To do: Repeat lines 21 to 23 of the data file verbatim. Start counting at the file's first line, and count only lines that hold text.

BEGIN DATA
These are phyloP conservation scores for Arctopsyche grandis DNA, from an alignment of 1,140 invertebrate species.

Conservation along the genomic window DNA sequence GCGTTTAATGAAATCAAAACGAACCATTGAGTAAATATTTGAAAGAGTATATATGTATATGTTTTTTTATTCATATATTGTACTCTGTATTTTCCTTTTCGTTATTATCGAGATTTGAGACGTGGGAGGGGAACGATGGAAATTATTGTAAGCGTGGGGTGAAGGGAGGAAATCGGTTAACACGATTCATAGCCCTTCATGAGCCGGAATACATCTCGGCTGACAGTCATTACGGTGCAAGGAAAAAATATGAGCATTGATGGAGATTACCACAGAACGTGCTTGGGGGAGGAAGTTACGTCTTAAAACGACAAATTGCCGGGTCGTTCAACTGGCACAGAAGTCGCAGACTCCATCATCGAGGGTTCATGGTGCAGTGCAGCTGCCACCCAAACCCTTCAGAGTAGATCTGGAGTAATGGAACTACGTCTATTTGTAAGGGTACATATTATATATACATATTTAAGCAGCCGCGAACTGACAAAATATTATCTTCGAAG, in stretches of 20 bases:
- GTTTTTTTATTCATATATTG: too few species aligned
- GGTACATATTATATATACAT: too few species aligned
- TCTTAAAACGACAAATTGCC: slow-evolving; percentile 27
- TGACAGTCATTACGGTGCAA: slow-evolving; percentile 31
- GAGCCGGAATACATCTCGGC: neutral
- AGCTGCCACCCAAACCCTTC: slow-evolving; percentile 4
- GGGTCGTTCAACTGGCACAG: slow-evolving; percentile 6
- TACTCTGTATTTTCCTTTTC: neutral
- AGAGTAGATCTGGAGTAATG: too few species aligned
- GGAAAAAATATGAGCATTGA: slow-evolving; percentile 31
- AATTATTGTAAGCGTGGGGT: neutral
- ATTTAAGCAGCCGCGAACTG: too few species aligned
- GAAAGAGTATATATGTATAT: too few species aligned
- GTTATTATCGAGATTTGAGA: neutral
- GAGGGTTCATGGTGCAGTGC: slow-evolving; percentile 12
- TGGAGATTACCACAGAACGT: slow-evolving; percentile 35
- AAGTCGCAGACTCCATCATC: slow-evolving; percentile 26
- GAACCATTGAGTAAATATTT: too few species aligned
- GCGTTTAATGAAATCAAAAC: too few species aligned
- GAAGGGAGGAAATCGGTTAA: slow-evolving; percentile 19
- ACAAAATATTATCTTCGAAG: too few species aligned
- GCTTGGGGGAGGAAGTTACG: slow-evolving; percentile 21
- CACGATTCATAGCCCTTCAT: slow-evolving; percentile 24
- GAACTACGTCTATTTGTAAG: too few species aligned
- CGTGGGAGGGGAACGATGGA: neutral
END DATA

- GCGTTTAATGAAATCAAAAC: too few species aligned
- GAAGGGAGGAAATCGGTTAA: slow-evolving; percentile 19
- ACAAAATATTATCTTCGAAG: too few species aligned